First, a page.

42 U.S.C. 2165, 2201, 5815, 7101, et seq., 7383h-l; 50 U.S.C. 2401 et seq.; E.O. 10450, 3 CFR 1949-1953 comp., p. 936, as amended; E.O. 10865, 3 CFR 1959-1963 comp., p. 398, as amended, 3 CFR Chap. IV; E.O. 13526, 3 CFR 2010 Comp., pp. 298-327 (or successor orders); E.O. 12968, 3 CFR 1995 Comp., p. 391.

    Subpart A—General Provisions
    § 710.1 Purpose.

    (a) This part establishes the procedures for determining the eligibility of individuals described in § 710.2 for access to classified matter or special nuclear material, pursuant to the Atomic Energy Act of 1954, or for access to national security information in accordance with Executive Order 13526 (Classified National Security Information).

    (b) This part implements: Executive Order 12968, 60 FR 40245 (August 2, 1995), as amended; Executive Order 13526, 75 FR 707 (January 5, 2010); Executive Order 10865, 25 FR 1583 (February 24, 1960), as amended; Executive Order 10450, 18 FR 2489 (April 27, 1954), as amended; and the Adjudicative Guidelines for Determining Eligibility for Access to Classified Information approved by the President (the “Adjudicative Guidelines”; see Appendix A of this part).

    § 710.2 Scope.

    The procedures outlined in this rule require the application of the Adjudicative Guidelines (see § 710.7) in determining eligibility for access authorization for:

    (a) Employees (including consultants) of, and applicants for employment with, contractors and agents of the DOE;

    (b) Access permittees of the DOE and their employees (including consultants) and applicants for employment;

    (c) Employees (including consultants) of, and applicants for employment with, the DOE; and

    (d) Other persons designated by the Secretary of Energy.

    § 710.3 Reference.

    The Adjudicative Guidelines are set forth in Appendix A to this part.

    § 710.4 Policy.

    (a) It is the policy of DOE to provide for the security of its programs in a manner consistent with traditional American concepts of justice and fairness. To this end, the Secretary has established procedures that will afford those individuals described in § 710.2 the opportunity for administrative review of questions concerning their eligibility for access authorization.

    (b) It is also the policy of DOE that none of the procedures established for determining eligibility for access authorization shall be used for an improper purpose, including any attempt to coerce, restrain, threaten, intimidate, or retaliate against individuals for exercising their rights under any statute, regulation or DOE directive. Any DOE officer or employee violating, or causing the violation of this policy, shall be subject to appropriate disciplinary action.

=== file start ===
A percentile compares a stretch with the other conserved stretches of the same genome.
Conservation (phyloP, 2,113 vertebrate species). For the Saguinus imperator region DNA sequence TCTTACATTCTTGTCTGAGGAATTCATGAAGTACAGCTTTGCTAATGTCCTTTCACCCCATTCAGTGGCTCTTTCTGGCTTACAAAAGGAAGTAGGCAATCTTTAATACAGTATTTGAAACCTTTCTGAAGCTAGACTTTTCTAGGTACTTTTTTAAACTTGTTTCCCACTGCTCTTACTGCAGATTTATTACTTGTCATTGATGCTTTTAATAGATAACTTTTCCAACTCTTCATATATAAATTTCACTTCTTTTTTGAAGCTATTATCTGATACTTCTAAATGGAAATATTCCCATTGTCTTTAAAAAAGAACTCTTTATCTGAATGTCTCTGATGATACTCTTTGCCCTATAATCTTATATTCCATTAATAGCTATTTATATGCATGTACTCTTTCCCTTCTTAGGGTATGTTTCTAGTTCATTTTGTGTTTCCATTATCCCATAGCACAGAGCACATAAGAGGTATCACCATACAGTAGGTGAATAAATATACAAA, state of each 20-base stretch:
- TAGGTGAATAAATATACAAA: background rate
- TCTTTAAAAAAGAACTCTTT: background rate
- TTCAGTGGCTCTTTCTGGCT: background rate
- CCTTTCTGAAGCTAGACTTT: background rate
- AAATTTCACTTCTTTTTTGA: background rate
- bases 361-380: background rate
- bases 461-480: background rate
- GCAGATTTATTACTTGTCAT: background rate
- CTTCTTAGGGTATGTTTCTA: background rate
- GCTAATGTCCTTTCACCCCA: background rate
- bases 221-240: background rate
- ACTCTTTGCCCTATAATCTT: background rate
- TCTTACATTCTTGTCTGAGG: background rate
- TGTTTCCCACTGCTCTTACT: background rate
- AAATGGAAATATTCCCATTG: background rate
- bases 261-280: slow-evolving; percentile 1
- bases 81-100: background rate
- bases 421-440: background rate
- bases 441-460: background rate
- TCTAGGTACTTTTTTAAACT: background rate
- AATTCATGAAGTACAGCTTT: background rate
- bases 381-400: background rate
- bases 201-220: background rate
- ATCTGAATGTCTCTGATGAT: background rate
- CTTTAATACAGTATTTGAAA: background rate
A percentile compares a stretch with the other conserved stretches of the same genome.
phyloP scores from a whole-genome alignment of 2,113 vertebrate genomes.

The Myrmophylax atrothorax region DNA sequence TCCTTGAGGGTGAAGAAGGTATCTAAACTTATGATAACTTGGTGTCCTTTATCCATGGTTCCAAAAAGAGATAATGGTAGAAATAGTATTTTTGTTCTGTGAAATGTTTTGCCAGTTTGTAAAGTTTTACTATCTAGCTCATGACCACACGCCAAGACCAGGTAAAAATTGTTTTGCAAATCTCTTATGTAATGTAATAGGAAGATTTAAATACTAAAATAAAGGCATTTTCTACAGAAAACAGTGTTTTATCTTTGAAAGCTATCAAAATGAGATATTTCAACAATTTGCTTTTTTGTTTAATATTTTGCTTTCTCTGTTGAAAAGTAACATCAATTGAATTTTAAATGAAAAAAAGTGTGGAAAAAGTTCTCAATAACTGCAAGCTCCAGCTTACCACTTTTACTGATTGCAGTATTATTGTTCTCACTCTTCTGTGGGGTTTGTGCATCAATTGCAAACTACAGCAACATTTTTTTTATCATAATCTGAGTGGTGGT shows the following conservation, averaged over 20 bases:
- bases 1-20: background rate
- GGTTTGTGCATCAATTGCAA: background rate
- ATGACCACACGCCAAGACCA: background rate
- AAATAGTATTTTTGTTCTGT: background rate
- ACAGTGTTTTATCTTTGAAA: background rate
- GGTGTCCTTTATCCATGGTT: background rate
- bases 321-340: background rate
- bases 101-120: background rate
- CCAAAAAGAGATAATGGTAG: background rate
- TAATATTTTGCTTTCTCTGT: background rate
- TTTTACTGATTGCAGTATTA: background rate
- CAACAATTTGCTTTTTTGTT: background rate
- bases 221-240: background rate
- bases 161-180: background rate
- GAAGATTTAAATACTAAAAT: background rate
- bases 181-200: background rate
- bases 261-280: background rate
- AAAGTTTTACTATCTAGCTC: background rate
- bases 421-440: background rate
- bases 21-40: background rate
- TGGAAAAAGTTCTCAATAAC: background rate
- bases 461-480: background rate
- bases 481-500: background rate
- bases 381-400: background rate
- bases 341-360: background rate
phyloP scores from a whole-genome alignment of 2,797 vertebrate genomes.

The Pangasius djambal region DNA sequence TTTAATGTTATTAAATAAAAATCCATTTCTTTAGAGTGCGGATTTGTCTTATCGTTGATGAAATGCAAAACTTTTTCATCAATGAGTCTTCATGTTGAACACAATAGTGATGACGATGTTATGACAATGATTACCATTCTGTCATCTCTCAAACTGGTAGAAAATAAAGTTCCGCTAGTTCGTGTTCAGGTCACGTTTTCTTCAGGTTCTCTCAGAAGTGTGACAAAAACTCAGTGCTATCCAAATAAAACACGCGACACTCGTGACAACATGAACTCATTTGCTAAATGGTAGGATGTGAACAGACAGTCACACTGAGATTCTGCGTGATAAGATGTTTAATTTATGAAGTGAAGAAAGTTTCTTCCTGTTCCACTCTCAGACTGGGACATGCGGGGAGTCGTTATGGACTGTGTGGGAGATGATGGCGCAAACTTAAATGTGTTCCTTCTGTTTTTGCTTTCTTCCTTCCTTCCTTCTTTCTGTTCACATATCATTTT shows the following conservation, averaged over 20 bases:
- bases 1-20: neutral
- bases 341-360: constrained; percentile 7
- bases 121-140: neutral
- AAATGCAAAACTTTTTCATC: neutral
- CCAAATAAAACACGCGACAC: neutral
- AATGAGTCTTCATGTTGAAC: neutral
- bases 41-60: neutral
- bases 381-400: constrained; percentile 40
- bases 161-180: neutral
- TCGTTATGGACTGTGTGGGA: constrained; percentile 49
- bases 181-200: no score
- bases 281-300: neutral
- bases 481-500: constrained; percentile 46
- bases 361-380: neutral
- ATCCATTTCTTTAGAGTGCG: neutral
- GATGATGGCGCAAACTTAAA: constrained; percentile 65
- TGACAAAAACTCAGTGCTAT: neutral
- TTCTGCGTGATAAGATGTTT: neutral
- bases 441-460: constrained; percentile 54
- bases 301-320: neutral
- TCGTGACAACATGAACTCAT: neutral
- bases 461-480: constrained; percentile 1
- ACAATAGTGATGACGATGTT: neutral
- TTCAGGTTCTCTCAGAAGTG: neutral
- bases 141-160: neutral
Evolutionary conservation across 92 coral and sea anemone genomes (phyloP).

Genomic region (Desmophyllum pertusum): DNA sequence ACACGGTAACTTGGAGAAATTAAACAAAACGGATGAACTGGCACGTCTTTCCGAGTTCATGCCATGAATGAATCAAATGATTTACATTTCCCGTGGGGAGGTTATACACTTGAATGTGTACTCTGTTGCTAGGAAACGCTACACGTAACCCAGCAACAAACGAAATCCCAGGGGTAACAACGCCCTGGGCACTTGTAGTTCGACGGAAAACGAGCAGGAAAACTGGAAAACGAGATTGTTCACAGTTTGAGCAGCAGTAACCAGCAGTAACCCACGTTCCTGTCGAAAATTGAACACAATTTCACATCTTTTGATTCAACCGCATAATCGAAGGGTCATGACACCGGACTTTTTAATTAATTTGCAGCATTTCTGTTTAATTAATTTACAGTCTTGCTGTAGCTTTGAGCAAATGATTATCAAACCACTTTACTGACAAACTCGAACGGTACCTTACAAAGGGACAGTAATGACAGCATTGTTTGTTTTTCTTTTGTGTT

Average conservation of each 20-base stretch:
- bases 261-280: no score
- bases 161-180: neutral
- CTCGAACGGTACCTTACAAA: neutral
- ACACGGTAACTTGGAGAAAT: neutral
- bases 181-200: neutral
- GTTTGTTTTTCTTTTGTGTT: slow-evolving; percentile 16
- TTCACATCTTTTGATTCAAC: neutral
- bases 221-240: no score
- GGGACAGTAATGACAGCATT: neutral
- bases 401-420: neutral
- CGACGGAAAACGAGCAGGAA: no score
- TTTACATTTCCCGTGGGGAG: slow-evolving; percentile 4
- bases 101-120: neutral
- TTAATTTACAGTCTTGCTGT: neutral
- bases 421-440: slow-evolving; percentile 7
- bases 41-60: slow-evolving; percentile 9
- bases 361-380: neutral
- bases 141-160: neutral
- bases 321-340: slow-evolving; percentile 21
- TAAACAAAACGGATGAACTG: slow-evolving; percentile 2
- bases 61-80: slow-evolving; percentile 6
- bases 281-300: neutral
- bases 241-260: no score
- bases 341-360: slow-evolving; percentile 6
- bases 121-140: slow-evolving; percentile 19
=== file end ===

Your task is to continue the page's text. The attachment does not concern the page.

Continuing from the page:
§ 710.5 Definitions.

    (a) As used in this part:

    Access authorization means an administrative determination that an individual is eligible for access to classified matter or is eligible for access to, or control over, special nuclear material.

    Administrative Judge means a DOE attorney appointed by the Director, Office of Hearings and Appeals, pursuant to § 710.25 of this part. An Administrative Judge shall be a U.S. citizen and shall hold a Q access authorization.

    Classified matter means the material of thought or expression that is classified pursuant to statute or Executive Order.

    Director means the Director, DOE Office of Departmental Personnel Security.

    DOE Counsel means a DOE attorney assigned to represent DOE in proceedings under this part. DOE Counsel shall be a U.S. citizen and shall hold a Q access authorization.

    Local Director of Security means the individual with primary responsibility for safeguards and security at the Chicago, Idaho, Oak Ridge, Richland, and Savannah River Operations Offices; for Naval Reactors, the individual(s) designated under the authority of the Director of the Naval Nuclear Propulsion Program; for the National Nuclear Security Administration (NNSA), the individual designated in writing by the Chief, Defense Nuclear Security; and for DOE Headquarters cases the Director, Office of Headquarters Personnel Security Operations.

    Manager means the senior Federal official at the Chicago, Idaho, Oak Ridge, Richland, or Savannah River Operations Offices; for Naval Reactors, the individual designated under the authority of the Director of the Naval Nuclear Propulsion Program; for the NNSA, the individual designated in writing by the NNSA Administrator or Deputy Administrator; and for DOE Headquarters cases, the Director, Office of Headquarters Security Operations.

    Secretary means the Secretary of Energy, as provided by section 201 of the Department of Energy Organization Act.

    Special nuclear material means plutonium, uranium enriched in the isotope 233, or in the isotope 235, and any other material which, pursuant to the provisions of section 51 of the Atomic Energy Act of 1954, has been determined to be special nuclear material, but does not include source material; or any material artificially enriched by any of the foregoing, not including source material.